Renowned Chinese educator Cai Yuanpei put forward a proposal for “aesthetic education to replace religion.” Chinese educator Yu Jiaju took the lead in the “retrieval of education sovereignty.” Such revolutions against religious education were suppressed by missionary schools, but the patriotic youth immediately launched substantial resistance.

In the patriotic struggle against imperialism, the May 30 Massacre and the March 18 Massacre occurred successively, pushing the revolutionary movement to a climax. Students in missionary schools in Guangzhou, Hunan, Fujian, and other locations carried out strikes and demonstrations, or transferred to public schools, resolutely resisting foreign powers’ cultural control over the Chinese people, fiercely criticizing invaders for using education to erode our country, and vigorously striving for national sovereignty.

With the upsurge of anti-imperialist patriotic movements among the people, the government began to regulate rules for foreign school administration and put ideas from the non-Christian movement into practice.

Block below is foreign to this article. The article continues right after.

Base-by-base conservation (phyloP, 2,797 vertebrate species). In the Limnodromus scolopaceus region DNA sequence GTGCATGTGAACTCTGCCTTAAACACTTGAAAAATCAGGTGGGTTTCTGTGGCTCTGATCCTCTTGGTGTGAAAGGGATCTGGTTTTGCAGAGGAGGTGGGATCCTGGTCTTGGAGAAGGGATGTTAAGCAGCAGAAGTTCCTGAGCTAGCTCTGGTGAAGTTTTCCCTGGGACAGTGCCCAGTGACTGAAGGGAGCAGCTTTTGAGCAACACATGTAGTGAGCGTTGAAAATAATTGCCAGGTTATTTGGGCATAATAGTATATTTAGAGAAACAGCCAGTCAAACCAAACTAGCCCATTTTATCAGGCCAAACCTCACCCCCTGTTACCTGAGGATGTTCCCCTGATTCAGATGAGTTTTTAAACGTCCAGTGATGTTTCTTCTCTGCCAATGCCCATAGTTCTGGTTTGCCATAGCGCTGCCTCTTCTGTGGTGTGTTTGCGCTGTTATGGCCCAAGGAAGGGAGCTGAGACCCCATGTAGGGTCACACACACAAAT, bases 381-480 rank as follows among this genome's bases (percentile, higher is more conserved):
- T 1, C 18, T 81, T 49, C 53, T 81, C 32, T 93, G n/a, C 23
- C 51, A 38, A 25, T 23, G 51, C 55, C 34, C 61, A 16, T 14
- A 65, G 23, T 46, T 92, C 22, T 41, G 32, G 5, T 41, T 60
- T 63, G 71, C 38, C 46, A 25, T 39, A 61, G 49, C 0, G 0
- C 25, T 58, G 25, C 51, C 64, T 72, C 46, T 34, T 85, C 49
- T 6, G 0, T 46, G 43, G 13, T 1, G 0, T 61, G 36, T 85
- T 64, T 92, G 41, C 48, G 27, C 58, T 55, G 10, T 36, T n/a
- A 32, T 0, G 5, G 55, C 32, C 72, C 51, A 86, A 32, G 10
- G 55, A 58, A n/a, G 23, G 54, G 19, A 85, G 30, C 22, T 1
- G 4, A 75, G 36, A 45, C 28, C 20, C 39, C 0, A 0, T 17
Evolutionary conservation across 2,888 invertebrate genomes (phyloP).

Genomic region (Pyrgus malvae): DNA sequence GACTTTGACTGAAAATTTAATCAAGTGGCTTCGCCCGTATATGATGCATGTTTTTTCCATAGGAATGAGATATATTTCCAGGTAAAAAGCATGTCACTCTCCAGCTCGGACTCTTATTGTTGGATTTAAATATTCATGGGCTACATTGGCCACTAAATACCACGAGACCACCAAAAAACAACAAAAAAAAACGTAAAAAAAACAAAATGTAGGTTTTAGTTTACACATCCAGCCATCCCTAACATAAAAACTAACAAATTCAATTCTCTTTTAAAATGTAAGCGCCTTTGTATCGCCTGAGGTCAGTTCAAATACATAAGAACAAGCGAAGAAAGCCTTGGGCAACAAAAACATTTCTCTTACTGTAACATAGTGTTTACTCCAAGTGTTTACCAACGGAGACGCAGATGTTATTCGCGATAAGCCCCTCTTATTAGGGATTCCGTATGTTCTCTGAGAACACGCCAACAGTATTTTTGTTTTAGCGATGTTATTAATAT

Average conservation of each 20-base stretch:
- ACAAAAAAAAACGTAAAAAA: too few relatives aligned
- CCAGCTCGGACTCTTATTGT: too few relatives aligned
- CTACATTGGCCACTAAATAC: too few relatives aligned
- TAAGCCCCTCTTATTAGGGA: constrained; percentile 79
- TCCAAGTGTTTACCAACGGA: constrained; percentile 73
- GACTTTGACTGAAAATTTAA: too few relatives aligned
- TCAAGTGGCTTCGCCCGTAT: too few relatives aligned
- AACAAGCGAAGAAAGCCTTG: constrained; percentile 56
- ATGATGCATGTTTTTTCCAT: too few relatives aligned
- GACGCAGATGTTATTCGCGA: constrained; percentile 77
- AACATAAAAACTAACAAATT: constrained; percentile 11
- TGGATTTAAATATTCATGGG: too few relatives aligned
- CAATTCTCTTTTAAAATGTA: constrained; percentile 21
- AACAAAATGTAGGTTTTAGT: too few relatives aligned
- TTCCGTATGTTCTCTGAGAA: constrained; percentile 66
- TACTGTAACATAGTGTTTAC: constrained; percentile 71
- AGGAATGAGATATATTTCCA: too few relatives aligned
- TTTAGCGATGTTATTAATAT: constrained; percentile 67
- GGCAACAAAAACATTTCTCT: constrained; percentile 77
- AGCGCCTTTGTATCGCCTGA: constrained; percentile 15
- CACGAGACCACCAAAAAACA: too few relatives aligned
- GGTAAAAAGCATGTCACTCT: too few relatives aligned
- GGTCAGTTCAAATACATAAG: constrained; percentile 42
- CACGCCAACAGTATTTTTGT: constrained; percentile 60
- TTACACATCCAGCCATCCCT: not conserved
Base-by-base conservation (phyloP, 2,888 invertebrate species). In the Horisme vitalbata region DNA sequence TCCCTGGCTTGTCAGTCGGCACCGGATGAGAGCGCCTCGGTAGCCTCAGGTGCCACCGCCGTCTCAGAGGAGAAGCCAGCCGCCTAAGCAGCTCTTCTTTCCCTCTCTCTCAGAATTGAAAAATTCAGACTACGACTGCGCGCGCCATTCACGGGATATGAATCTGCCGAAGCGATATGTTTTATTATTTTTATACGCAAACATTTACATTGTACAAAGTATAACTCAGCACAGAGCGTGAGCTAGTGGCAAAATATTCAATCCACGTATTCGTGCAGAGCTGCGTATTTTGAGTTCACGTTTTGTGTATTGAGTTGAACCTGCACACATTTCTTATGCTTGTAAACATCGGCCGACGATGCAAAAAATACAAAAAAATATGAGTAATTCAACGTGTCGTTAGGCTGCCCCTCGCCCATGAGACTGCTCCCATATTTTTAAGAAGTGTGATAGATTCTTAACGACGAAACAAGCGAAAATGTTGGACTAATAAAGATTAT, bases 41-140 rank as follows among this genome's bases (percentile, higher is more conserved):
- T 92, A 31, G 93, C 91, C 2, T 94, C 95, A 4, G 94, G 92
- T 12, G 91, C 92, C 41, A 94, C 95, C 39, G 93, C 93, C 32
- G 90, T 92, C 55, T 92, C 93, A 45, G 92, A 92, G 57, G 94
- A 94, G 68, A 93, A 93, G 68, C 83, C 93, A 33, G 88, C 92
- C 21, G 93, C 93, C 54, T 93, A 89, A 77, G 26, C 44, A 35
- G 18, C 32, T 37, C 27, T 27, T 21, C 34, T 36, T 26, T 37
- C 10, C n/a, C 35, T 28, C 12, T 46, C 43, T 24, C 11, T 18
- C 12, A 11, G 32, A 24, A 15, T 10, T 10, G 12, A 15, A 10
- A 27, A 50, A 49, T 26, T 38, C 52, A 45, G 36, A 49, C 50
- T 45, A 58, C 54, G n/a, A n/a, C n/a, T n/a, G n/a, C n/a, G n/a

In 1925, the Beiyang government stipulated that “those who set up schools with donations from foreigners must apply for accreditation and act in accordance with regulations of the Ministry of Education.” In addition, “the principal must be Chinese,” “the school must not take preaching as its purpose,” and “the curriculum must not take religious subjects as compulsory courses.” For the first time, the separation of education and religion was etched in official documents.

In 1926, the Ministry of Education further stated that “students must not be forced or induced to participate” in religious services, and that the chairman of the school board or board of trustees “must be Chinese.”

In summary, the education sovereignty movement happened against the backdrop of China’s drive for national independence. During this period, the fight for national education security was most intense, and the revolutionary call of people from all walks of life to save the country via practices in education took fire, laying an ideological foundation for modern China’s national awakening.

Eliminate foreign influence (1949-77)

After the founding of the People’s Republic of China, the construction of the country was on the right track in all aspects, so the Party and the government began to make rules for the education field.